Bad news: one of my letters was lost in the mail. This is always discouraging when it happens, and it's one of the inherent risks of postal service.
I was using some address labels from Red Horseshoe, and they're very attractive but not entirely practical. They place the return address directly atop the destination address, and my concern was that an automated scanner might interpret the whole thing as one big address. When my recipient e-mailed me to ask whether I'd written her, I knew something was wrong because anything I send from the Central Loop Station usually shows up within 48 hours, in the contiguous U.S.
Sure enough, she e-mailed again to inform me that only the address label made it to her, accompanied by a boilerplate apology from her local post office. I knew the adhesive that came with these Red Horseshoe address labels was weak and ineffectual in all cases, so I attempted to bolster it with glue stick, which is usually pretty secure. But perhaps the paper I used was too smooth or not porous enough to give the glue some hold, and the label still flaked off the homemade envelope.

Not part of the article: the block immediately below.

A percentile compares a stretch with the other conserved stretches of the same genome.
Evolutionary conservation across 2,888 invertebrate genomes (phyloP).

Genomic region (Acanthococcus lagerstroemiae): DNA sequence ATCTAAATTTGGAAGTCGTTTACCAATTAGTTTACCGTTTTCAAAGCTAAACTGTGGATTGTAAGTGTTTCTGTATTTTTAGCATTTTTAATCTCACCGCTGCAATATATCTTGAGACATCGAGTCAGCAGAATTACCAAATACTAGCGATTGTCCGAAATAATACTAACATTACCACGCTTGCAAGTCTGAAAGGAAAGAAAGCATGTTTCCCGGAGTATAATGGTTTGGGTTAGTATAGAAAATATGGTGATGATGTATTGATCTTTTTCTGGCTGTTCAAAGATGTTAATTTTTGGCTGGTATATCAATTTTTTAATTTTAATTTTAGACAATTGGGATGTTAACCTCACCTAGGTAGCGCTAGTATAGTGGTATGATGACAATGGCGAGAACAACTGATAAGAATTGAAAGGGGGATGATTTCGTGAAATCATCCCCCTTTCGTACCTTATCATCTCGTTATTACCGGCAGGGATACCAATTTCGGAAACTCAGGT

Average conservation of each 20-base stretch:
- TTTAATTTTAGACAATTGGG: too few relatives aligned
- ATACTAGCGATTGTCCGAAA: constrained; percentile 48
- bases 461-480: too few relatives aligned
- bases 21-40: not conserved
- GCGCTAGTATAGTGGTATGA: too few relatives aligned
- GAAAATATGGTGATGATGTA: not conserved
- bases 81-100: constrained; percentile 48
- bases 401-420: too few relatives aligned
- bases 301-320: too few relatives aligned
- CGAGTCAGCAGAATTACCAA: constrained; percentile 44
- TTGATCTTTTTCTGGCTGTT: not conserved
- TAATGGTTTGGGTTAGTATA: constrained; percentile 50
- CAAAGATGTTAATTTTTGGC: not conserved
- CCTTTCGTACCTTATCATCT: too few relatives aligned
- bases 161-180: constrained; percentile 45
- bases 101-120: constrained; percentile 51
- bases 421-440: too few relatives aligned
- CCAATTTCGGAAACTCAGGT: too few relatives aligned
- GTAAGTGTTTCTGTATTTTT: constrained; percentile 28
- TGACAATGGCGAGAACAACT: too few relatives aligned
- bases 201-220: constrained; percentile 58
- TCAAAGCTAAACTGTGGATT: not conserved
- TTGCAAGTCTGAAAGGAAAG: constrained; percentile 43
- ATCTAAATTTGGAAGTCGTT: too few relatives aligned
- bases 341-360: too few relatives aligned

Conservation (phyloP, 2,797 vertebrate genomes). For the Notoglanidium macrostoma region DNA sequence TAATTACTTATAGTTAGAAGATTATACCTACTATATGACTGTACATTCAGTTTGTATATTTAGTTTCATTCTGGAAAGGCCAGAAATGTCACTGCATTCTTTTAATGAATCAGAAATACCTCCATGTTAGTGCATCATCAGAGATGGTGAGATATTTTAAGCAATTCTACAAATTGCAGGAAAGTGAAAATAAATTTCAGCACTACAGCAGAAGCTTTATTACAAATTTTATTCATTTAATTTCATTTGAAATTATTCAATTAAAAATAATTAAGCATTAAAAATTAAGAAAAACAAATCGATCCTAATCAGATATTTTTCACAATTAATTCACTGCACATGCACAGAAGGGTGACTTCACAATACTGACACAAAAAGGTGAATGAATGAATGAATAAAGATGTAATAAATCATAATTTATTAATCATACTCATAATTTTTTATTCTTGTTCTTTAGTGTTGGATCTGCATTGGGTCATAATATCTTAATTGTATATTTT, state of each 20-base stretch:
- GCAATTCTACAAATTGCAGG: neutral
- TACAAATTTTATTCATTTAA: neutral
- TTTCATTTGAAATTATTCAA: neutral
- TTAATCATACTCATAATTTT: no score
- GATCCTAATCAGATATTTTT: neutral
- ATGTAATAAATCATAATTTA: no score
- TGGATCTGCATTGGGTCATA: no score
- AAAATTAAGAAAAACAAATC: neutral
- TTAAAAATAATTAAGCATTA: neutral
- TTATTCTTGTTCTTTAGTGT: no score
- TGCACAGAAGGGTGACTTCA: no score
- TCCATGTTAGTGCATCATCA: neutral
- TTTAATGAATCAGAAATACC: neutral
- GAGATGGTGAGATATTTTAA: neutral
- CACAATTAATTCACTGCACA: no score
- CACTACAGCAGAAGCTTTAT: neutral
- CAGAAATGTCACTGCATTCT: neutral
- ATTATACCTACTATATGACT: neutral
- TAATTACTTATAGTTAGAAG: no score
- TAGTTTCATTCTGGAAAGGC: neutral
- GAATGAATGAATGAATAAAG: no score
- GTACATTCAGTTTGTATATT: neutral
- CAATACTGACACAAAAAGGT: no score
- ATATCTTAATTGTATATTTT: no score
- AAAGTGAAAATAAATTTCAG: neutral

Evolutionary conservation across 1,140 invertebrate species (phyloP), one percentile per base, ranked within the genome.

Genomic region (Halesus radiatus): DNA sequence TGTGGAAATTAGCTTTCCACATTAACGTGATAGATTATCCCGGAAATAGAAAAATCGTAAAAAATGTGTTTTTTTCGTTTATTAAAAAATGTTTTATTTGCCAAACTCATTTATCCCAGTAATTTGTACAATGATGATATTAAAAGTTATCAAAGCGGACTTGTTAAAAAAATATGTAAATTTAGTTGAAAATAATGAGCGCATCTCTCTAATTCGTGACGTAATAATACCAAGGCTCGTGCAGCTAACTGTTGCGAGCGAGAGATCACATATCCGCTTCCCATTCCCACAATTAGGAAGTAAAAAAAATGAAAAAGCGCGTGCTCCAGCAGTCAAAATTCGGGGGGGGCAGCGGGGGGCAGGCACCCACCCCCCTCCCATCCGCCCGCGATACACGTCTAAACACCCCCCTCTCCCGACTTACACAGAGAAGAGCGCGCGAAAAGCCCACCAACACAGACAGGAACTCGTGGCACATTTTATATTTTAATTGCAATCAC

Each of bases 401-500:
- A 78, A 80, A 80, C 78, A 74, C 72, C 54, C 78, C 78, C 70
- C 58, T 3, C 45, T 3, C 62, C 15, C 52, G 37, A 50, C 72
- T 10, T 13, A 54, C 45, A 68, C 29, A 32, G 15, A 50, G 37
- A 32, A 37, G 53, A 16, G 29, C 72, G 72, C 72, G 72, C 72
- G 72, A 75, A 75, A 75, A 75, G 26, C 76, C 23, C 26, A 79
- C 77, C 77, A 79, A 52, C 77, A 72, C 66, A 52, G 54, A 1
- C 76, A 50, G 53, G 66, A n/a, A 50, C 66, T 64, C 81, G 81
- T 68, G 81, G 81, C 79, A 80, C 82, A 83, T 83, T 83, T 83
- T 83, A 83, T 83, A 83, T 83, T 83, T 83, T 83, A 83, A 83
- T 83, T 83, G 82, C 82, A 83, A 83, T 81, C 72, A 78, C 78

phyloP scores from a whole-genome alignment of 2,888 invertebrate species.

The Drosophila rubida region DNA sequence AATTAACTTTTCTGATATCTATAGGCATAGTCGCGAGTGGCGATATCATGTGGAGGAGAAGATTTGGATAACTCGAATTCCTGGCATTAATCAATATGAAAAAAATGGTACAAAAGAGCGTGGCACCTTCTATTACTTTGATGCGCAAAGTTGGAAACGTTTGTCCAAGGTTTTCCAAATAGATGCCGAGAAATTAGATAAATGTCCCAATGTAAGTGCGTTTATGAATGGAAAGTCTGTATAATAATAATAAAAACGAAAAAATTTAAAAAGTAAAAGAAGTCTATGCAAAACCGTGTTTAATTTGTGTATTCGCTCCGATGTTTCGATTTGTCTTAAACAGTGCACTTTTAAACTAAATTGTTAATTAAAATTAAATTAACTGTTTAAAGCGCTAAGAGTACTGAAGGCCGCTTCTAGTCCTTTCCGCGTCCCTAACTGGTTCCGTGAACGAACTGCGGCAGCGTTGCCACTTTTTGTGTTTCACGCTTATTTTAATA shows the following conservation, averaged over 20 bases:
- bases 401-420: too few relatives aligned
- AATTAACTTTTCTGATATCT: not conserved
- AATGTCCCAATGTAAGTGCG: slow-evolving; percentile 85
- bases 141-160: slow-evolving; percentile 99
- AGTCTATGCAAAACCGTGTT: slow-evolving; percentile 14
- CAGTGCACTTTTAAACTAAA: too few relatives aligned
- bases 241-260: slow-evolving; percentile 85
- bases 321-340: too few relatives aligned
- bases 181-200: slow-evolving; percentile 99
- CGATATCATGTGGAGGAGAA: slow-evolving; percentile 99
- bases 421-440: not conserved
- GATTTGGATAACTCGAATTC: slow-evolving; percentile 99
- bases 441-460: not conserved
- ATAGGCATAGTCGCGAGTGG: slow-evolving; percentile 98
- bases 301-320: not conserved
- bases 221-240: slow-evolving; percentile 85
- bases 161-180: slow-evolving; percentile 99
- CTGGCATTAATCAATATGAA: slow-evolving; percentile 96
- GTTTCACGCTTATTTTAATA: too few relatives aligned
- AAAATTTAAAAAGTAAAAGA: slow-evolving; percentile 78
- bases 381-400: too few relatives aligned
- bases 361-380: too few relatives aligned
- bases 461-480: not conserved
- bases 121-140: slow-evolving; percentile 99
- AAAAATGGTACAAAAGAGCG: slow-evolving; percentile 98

While e-mail has none of the romance or hands-on appeal of penning a letter and handcrafting an envelope for it to ride in, it is still exponentially more reliable than postal mail. And I'm not advocating a switch from postal mail, no, for I've had many successes and relatively few failures using this system. (The failures have been pretty dramatic, however.) It's just that I'm not a gambling man, and sending something via postal service is always a gamble, no matter how good the odds, and sometimes I lose.